Tuesday, December 18, 2012

Encounter hooks and chaotic advancement tables

A week ago I wrote this post about goblins. The basic idea was to let them advance fast to a certain degree and give a DM some ideas for goblins in general plus a random on-the-fly generator for any specific encounter with those misfits.

Stuff for a Monster Manual?

I have to admit, it did something to my brain. Now I think it would be a very good idea to use this method on several monsters in a loose series of posts. The way I see it, it's a streamlining process that, in combination with the basic monster stats available, allows a DM to add setting- or location-relevant encounter behaviour, gives monsters a (fast) way to advance without being to clonky and all that with only a little prep-work but high reusability.

This is nothing new per se, but I'd like to get away from using monsters as generic one-offs. Any group of monsters the players could encounter, should not only be recognizable individually, but also be able to evolve and be different if encountered again. This is one point. The limits of this advancement is another important point. Those limits define how individual groups of the same type of monster are within the same "rules". Variety is a good thing, but at a certain point it makes everything that is encountered unpredictable. And a setting full of unreliable variants paralyzes play.

Ideal Monsters for doing this

Those are the first ones I can think of. Suggestions are appreciated.


  • Zombies & skelletons - Are they fast or are they out for brain? Are they infectious? Invisible? A plant or animals? There are so many different variants for zombies, why not try and put them all in one nifty random table?
  • Ghosts - Poltergeists, level-drain, ectoplasma as weapon, gotta love the variety. But in this case I think it would be nice to have a table of origins connected with it.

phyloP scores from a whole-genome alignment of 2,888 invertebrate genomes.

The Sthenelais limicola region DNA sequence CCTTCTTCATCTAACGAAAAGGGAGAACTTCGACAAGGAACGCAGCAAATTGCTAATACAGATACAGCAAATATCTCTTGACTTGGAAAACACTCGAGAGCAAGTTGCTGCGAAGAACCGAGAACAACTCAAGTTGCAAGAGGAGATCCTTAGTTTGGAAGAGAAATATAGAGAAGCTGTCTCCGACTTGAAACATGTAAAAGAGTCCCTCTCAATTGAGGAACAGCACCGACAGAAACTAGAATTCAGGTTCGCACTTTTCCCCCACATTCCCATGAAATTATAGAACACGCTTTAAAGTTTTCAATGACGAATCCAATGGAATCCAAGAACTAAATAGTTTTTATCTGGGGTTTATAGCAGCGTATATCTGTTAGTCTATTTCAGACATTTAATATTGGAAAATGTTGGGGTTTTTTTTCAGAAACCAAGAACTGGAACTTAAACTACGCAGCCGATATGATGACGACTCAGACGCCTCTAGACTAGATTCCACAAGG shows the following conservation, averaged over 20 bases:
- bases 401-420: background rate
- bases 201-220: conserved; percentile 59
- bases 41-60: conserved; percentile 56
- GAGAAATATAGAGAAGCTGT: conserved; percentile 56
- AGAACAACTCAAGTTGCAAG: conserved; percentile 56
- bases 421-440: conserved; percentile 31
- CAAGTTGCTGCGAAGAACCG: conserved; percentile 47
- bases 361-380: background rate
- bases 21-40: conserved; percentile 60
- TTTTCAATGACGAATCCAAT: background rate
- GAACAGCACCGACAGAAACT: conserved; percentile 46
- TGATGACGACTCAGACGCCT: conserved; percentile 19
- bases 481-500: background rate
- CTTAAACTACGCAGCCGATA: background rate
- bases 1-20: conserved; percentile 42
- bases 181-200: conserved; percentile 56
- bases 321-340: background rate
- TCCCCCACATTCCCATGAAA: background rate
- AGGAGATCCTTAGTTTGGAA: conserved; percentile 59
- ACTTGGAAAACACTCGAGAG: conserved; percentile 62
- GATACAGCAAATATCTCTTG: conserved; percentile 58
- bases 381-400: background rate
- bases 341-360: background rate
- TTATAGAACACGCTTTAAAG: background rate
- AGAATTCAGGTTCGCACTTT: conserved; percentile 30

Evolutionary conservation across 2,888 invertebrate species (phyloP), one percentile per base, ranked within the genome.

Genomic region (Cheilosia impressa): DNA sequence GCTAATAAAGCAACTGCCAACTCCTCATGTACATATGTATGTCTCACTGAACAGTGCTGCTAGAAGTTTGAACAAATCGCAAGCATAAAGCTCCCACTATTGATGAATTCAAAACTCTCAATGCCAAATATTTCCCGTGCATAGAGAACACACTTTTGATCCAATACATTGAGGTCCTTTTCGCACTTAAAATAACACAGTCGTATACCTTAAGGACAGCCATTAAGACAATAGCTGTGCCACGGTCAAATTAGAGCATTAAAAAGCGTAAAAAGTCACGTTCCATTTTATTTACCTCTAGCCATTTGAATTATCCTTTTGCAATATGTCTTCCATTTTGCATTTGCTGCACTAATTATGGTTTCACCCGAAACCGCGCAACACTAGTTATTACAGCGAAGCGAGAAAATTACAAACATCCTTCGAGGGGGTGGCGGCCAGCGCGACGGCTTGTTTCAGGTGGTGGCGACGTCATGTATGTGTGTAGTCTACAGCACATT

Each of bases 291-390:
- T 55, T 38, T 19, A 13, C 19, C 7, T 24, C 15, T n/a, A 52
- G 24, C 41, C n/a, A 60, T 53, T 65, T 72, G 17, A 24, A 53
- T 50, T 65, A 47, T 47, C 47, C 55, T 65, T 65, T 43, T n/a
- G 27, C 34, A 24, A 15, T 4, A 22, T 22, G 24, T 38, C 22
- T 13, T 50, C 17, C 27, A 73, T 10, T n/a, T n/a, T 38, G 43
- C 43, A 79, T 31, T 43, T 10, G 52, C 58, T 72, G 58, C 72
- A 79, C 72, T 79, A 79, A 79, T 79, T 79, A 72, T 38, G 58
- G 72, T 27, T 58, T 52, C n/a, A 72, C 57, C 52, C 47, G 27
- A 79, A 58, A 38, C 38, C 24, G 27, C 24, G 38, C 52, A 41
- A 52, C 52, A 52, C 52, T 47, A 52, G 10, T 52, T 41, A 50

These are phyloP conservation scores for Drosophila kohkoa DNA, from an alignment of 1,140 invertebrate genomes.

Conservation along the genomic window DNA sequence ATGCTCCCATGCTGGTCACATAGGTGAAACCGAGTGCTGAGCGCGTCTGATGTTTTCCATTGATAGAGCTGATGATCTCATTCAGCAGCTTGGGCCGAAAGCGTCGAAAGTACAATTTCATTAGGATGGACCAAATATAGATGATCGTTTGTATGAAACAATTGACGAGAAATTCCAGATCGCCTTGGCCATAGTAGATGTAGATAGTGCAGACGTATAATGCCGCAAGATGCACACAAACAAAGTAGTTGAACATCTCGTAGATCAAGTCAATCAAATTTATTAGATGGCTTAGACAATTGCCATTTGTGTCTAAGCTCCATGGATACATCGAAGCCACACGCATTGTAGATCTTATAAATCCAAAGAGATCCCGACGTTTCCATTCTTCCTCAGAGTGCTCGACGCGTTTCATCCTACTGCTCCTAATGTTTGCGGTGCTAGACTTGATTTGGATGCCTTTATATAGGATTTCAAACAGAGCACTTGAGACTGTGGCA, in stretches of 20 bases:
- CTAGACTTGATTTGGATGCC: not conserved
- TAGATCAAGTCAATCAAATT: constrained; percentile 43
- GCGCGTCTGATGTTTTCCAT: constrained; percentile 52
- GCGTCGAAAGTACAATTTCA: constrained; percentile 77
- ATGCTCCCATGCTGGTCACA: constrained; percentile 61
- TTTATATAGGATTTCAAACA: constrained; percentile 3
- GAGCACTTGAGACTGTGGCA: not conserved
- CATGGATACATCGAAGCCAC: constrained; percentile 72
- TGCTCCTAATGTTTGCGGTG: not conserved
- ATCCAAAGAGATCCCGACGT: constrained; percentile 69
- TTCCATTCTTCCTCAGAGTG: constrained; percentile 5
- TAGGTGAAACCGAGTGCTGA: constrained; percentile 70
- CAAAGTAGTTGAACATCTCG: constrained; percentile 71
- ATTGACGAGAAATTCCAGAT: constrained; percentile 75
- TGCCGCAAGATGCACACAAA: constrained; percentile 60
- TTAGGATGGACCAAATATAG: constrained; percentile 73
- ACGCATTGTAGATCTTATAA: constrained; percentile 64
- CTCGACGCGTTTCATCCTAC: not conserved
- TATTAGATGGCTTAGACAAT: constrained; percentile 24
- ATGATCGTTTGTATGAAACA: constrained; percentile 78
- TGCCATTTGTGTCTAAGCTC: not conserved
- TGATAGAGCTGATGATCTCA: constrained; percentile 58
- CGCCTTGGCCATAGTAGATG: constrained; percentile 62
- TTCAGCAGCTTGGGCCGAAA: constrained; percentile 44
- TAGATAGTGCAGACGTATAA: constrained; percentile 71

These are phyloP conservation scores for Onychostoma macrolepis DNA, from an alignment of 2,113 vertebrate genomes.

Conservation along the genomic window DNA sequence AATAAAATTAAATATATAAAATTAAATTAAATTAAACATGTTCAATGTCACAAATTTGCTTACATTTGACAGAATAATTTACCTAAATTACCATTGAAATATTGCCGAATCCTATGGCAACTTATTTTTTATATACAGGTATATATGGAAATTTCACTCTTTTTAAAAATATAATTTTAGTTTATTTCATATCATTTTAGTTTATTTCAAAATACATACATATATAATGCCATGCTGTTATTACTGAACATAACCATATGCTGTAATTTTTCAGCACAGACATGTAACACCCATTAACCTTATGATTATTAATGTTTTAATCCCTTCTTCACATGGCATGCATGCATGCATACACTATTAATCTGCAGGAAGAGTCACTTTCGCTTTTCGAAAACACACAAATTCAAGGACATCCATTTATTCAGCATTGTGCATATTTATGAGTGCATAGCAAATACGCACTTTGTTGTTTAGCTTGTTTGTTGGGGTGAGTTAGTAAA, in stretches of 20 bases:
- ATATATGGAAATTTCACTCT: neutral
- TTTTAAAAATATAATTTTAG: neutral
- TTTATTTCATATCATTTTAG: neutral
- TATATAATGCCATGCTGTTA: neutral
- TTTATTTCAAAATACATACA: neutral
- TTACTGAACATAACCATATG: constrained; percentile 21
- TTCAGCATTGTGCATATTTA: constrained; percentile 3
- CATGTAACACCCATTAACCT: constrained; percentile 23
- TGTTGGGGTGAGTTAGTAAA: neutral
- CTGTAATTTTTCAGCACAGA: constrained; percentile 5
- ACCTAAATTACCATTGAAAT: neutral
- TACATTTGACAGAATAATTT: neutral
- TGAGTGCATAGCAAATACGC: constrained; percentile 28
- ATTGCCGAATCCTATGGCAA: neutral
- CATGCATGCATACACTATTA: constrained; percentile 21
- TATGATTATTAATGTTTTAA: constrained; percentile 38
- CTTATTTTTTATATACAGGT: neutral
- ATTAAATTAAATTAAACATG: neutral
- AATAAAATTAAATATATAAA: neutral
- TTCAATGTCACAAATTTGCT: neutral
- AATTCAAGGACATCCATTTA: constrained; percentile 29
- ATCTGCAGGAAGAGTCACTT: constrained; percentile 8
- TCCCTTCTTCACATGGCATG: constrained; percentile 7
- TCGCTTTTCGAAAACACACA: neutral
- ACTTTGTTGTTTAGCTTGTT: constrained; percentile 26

• Intelligent corporal undead - Again, a big one. Vampires, ghouls, undead out for revenge or possessed by a demons, you name it. To get all of them into one table will be a challenge, but I'll try.


  • Goblins - I did those already :)
  • Orcs & Co. - Tribal rituals (out for human flesh, strength in unity, etc.), likes and dislikes (trading, beneficial social behaviour, combat, crafts, domestication), territories (where and how they like to fight and live, settlers or nomads, architecture, stuff like that).
  • Giants, troglodytes, kobolds, etc. - Uh, this is a lot. Might keep me posting for months to come...


  • Golems - Okay, this might be a no-brainer. Materials, protections, abilities, it's all there. Just needs to be summarized and utilized for advancement (maybe like a construction manual for magic users, with upgrades and all that).
  • Aberrations - Again, more like a construction manual for the little nasties, not beholders and some such.
  • Demons - More likely usefull for the minions, have to think about this one.

The focus here should be on advancement for groups of monsters that are used more or less often and should have an impact on the setting. If forced to DM without preparation, I want to be able to wing it with a few rolls. I hope this idea has some merit for some of you out there, too.

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